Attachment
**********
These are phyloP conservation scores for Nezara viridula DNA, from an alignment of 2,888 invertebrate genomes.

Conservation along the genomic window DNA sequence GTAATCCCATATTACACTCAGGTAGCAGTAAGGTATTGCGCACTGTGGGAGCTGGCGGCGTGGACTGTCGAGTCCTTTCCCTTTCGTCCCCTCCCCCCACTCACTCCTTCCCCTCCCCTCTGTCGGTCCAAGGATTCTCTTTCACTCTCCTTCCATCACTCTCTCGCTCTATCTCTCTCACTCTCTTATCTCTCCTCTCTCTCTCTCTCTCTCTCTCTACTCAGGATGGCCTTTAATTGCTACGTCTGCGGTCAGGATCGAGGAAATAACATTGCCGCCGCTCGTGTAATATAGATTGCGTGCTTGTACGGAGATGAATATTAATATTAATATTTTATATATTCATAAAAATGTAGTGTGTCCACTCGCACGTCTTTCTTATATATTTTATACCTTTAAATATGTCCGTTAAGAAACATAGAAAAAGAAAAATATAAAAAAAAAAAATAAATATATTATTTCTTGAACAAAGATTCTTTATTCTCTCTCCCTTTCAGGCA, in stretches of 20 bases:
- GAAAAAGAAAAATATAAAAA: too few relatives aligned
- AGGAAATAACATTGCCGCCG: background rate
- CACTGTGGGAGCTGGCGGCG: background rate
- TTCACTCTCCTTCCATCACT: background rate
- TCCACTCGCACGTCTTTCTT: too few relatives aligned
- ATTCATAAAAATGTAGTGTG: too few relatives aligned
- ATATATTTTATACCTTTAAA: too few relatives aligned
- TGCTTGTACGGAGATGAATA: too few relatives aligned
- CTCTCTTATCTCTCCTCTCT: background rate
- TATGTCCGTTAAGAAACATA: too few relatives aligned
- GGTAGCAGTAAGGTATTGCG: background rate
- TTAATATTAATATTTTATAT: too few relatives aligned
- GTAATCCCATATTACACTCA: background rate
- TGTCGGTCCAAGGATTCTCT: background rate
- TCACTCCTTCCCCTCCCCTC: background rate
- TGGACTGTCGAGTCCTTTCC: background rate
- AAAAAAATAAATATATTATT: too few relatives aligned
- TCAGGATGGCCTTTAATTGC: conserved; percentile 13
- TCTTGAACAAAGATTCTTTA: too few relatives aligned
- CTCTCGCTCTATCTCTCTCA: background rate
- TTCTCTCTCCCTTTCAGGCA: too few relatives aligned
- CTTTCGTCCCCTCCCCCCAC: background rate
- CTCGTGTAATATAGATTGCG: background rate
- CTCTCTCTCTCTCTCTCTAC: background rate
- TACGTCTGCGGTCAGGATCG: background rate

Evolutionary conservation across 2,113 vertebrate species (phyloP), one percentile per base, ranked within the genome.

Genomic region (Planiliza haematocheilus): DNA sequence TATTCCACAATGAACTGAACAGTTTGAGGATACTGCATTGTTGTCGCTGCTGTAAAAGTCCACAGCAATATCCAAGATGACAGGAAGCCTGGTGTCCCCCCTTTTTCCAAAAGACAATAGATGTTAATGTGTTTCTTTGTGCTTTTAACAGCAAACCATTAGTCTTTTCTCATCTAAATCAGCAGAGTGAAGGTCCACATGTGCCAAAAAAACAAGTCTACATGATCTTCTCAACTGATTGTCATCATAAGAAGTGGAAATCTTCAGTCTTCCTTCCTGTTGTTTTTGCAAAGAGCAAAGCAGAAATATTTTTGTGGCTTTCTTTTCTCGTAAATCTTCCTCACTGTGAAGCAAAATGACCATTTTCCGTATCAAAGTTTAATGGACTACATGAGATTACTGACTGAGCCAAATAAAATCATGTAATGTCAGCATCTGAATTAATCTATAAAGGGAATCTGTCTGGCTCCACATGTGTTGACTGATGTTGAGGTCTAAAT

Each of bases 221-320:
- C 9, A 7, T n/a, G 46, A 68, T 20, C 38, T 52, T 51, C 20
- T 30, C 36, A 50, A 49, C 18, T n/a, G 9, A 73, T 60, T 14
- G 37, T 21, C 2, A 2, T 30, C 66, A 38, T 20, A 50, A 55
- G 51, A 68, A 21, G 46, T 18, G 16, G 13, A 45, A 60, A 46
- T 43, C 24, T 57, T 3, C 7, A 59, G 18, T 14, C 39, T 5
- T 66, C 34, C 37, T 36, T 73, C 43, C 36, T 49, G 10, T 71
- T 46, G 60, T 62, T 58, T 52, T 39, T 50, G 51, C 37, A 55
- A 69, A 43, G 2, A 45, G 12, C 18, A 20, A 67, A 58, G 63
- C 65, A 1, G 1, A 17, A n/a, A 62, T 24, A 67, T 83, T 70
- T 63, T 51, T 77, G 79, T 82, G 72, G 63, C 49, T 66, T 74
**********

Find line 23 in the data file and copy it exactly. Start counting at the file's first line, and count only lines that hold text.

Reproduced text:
- TTCTCTCTCCCTTTCAGGCA: too few relatives aligned